were wonderfully clear and delicate. "If there is any difference between
the two faces, the reason may be, I suppose, that the Faun dwelt in
woods and fields, and consorted with his like; whereas Donatello has
known cities a little, and such people as ourselves. But the resemblance
is very close, and very strange."

"Not so strange," whispered Miriam mischievously; "for no Faun in
Arcadia was ever a greater simpleton than Donatello. He has hardly a
man's share of wit, small as that may be. It is a pity there are no
longer any of this congenial race of rustic creatures for our friend to
consort with!"

"Hush, naughty one!" returned Hilda. "You are very ungrateful, for you
well know he has wit enough to worship you, at all events."

"Then the greater fool he!" said Miriam so bitterly that Hilda's quiet
eyes were somewhat startled.

"Donatello, my dear friend," said Kenyon, in Italian, "pray gratify us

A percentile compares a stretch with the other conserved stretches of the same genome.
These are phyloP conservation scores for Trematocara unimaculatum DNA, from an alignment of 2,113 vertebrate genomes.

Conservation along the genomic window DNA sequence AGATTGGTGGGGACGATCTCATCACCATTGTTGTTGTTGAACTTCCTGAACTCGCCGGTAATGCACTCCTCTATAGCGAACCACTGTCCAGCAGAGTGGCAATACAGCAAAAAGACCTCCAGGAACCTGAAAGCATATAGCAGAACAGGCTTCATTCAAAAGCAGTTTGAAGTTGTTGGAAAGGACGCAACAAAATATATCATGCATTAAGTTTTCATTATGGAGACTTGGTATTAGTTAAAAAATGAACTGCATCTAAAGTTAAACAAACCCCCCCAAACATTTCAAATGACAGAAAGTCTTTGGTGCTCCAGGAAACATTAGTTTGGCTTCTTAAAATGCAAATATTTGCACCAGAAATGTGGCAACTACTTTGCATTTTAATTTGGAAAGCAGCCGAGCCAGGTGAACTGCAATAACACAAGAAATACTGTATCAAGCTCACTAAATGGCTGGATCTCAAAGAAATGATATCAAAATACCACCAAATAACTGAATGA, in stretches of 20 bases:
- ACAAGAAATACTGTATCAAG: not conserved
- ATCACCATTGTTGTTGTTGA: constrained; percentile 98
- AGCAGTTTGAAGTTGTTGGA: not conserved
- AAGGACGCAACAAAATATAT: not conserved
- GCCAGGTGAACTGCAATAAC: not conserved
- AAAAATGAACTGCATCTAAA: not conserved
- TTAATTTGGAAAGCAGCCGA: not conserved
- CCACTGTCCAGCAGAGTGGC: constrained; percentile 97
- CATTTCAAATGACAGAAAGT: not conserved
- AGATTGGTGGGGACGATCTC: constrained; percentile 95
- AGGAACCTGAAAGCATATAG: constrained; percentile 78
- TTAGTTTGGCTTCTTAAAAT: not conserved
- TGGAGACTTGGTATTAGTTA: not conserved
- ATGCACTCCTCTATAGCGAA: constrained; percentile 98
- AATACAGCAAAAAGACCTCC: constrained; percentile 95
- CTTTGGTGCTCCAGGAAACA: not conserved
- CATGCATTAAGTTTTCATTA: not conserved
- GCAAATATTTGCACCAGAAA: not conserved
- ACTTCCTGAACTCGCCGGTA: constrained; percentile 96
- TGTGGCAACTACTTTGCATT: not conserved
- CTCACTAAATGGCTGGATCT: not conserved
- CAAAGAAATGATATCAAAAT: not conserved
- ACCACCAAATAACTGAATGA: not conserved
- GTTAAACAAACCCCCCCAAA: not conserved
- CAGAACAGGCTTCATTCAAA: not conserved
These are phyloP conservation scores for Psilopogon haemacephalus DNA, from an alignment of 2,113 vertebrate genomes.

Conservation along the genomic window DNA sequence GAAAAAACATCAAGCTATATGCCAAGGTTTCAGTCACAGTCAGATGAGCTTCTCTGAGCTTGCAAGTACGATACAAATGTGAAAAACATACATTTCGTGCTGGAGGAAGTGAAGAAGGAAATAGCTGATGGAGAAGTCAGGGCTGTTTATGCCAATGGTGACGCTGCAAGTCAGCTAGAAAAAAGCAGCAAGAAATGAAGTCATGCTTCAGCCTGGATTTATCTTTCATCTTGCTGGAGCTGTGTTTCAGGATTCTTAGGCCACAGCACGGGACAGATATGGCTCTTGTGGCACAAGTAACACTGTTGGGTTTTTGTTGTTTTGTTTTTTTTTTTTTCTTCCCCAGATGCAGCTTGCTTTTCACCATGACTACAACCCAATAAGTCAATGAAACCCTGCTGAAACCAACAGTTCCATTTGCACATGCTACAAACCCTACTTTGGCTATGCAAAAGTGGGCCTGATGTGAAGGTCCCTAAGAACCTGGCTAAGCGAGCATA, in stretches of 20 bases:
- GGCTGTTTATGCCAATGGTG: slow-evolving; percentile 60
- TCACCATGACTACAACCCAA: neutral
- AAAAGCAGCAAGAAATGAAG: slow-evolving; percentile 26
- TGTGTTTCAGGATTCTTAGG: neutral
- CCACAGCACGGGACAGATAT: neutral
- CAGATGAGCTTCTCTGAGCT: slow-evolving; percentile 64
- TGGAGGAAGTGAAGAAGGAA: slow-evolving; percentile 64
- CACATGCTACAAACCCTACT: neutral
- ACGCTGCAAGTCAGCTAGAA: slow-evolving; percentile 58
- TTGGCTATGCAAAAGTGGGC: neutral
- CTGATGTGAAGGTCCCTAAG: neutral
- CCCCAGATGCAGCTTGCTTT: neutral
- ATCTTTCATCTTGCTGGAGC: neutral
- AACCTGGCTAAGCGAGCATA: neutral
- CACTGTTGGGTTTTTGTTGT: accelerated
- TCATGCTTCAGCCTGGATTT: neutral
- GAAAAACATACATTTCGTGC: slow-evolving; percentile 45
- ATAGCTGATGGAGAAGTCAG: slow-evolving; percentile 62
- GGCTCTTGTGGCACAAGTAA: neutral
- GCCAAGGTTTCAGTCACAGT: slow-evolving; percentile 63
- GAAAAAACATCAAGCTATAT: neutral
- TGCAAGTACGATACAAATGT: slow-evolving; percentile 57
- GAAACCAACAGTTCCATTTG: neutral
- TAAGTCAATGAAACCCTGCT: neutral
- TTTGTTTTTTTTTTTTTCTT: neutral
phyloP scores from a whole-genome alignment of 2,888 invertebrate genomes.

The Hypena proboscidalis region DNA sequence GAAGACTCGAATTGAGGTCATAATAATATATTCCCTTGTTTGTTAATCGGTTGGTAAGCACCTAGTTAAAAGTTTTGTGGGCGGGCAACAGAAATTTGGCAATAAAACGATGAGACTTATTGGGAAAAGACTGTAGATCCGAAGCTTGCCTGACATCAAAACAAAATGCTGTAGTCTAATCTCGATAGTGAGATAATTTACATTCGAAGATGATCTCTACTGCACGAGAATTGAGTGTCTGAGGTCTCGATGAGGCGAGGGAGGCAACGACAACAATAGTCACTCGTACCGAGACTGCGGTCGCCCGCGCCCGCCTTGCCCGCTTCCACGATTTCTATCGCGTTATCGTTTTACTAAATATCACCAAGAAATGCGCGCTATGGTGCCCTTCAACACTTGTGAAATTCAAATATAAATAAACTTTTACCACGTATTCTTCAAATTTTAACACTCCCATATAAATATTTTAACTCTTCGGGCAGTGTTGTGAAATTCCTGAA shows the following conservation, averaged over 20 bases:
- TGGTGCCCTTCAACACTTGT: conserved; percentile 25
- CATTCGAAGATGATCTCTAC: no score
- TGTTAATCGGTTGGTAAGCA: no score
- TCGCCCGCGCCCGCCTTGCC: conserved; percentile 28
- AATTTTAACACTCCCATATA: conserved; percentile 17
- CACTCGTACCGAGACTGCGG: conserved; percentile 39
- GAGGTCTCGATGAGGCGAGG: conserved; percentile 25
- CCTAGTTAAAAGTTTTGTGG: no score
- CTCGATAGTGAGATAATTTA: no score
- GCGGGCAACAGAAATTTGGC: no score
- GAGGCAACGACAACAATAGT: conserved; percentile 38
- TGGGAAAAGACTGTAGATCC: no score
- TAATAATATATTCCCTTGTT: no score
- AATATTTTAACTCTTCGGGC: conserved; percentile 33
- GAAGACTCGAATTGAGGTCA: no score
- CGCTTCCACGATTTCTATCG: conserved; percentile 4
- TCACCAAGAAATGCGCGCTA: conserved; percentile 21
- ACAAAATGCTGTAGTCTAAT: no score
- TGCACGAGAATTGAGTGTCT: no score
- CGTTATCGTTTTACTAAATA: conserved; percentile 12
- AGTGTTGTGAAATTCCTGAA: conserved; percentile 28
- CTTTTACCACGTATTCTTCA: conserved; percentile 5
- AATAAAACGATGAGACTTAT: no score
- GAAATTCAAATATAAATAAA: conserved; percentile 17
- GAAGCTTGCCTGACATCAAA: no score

all by taking the exact attitude of this statue."

The young man laughed, and threw himself into the position in which
the statue has been standing for two or three thousand years. In truth,
allowing for the difference of costume, and if a lion's skin could have
been substituted for his modern talma, and a rustic pipe for his stick,
Donatello might have figured perfectly as the marble Faun, miraculously
softened into flesh and blood.

"Yes; the resemblance is wonderful," observed Kenyon, after examining
the marble and the man with the accuracy of a sculptor's eye. "There
is one point, however, or, rather, two points, in respect to which our
friend Donatello's abundant curls will not permit us to say whether the
likeness is carried into minute detail."

And the sculptor directed the attention of the party to the ears of the
beautiful statue which they were contemplating.

But we must do more than merely refer to this exquisite work of art; it
must be described, however inadequate may be the effort to express its
magic peculiarity in words.

The Faun is the marble image of a young man, leaning his right arm on
the trunk or stump of a tree; one hand hangs carelessly by his side;
in the other he holds the fragment of a pipe, or some such sylvan
instrument of music. His only garment--a lion's skin, with the claws